Champagne is liquid decadence, a drink that kisses your lips on those special occasions. There’s no grand celebration without champagne. But do you ever wonder what makes champagne so special. And what causes those small bubbles that briskly rise from the bottom of your flute. I had written a post on what glass you should serve your wine in and I had pointed out that Champagne should be served with champagne flutes.
Every time someone pops open a bottle of champagne, that cork pop unleashes aromas and flavors that have been bottled for years. Do not waste those bubbles. Those bubbles make the champagne fizzy. Ever left soda in a glass till it lost all its bubbles. I have, and it tasted flat and bland. The same happens to champagne. Preserve those bubbles. That is the reason why people take champagne in long thin glasses. Unlike red wine which unleashes a nice flavor when it aerates, champagne gets flat when it aerates. There is so much pressure inside a bottle and this is why it foams at the top when people open it.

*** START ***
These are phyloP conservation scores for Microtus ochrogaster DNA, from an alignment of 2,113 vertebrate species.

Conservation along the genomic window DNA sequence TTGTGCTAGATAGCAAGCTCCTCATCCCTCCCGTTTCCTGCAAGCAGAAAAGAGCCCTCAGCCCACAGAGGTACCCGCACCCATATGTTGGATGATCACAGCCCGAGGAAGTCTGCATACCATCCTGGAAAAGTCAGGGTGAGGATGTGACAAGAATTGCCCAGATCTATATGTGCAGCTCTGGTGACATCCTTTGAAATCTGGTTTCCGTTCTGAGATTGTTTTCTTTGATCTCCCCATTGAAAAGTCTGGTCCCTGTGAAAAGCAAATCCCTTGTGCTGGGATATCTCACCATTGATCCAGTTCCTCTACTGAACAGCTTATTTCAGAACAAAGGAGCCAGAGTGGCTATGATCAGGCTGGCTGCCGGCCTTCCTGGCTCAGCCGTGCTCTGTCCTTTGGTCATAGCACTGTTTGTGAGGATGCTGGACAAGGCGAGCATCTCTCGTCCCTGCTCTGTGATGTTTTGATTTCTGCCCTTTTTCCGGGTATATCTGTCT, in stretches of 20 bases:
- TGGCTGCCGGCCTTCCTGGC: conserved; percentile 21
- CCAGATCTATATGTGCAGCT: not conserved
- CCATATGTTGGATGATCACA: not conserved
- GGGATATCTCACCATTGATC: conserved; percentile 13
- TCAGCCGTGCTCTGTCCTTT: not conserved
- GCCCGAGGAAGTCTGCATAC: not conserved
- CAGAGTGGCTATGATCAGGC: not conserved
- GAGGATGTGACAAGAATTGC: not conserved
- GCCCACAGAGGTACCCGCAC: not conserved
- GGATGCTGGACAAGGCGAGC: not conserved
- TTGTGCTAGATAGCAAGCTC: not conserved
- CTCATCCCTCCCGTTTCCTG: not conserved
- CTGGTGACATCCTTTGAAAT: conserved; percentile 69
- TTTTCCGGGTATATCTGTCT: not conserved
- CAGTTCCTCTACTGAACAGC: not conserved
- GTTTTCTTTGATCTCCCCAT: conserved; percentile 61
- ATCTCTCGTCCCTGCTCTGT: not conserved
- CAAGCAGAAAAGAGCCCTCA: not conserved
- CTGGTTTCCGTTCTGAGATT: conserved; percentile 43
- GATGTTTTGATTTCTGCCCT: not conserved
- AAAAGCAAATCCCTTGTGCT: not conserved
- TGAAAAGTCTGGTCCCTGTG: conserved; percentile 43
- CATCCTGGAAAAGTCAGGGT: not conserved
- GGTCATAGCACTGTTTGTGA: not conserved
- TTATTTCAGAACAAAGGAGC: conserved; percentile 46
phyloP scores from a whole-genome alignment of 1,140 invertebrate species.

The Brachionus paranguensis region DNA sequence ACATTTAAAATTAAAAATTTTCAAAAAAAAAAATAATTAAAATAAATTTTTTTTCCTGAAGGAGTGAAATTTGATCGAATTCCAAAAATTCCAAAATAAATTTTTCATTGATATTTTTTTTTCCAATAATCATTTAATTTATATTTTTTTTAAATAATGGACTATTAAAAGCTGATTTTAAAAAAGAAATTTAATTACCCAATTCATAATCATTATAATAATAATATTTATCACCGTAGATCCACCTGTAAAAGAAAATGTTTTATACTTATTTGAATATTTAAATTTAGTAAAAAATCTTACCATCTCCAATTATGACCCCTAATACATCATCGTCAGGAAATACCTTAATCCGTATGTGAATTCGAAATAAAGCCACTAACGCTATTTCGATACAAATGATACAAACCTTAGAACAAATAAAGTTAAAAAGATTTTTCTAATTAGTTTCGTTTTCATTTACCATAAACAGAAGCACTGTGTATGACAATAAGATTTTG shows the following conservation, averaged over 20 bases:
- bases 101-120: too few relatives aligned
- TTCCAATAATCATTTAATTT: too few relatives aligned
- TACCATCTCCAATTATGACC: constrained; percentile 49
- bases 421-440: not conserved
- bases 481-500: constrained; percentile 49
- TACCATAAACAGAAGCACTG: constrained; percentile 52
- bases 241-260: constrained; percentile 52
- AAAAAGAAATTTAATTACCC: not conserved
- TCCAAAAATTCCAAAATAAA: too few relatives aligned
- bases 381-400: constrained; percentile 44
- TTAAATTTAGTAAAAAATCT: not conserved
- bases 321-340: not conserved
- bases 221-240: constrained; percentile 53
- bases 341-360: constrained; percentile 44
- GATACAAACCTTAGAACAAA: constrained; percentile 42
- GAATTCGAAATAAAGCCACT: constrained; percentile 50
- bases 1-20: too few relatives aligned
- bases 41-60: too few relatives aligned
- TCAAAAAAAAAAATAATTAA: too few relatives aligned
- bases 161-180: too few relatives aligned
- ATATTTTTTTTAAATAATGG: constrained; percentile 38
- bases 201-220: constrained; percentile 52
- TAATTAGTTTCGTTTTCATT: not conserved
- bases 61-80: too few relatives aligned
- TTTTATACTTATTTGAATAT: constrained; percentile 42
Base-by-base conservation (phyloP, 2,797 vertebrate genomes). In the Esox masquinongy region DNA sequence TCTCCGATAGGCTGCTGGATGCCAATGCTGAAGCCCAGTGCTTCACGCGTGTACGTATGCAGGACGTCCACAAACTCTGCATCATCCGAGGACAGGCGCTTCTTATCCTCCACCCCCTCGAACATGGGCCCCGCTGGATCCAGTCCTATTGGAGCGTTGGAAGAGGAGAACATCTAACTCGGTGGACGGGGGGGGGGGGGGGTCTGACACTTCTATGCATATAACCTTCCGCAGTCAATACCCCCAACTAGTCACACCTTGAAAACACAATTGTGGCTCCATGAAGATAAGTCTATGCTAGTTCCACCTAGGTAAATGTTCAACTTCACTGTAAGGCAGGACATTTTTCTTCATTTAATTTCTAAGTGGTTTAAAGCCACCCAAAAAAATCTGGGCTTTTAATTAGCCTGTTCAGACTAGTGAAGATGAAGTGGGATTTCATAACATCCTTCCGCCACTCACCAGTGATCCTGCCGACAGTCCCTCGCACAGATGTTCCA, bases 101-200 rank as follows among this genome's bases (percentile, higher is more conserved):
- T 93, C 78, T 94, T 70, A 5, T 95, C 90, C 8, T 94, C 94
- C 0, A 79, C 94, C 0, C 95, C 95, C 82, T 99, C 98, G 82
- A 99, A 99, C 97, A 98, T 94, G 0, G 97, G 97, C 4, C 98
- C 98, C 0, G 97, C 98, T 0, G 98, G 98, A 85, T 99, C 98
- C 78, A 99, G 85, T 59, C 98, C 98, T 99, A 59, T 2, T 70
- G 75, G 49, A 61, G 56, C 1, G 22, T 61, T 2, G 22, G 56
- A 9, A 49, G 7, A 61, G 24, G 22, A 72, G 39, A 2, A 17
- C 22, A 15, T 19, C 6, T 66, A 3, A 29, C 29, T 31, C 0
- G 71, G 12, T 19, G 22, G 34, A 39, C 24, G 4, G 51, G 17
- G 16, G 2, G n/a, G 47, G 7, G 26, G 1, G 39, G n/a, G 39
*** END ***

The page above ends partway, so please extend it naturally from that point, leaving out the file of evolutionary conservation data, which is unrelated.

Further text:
Facts about champagne
- The finer/smaller the bubbles, the better quality the champagne. The reason smaller bubbles make better champagne is basically because there are more bubbles available to release the flavor and aroma.
- There is about 90 pounds per square inch of pressure in a bottle of Champagne.
- The proper way to take champagne is to sip it. Drinking it like there is no tomorrow will cause you to get a headache because the bubbles will sneak up to your bloodstream.
- There are approximately 49 million bubbles in a standard sized bottle of Champagne.
- Champagne has three times more gas than beer.
- If you’re drinking good Champagne you should see what’s called “collerette” – these are bubble trains on the sides of the glass.
For a Champagne cascade:
Base level: 60 glasses
Level 1: 30 glasses
Level 2: 10 glasses
Level 3: 4 glasses
Level 4: 1 glass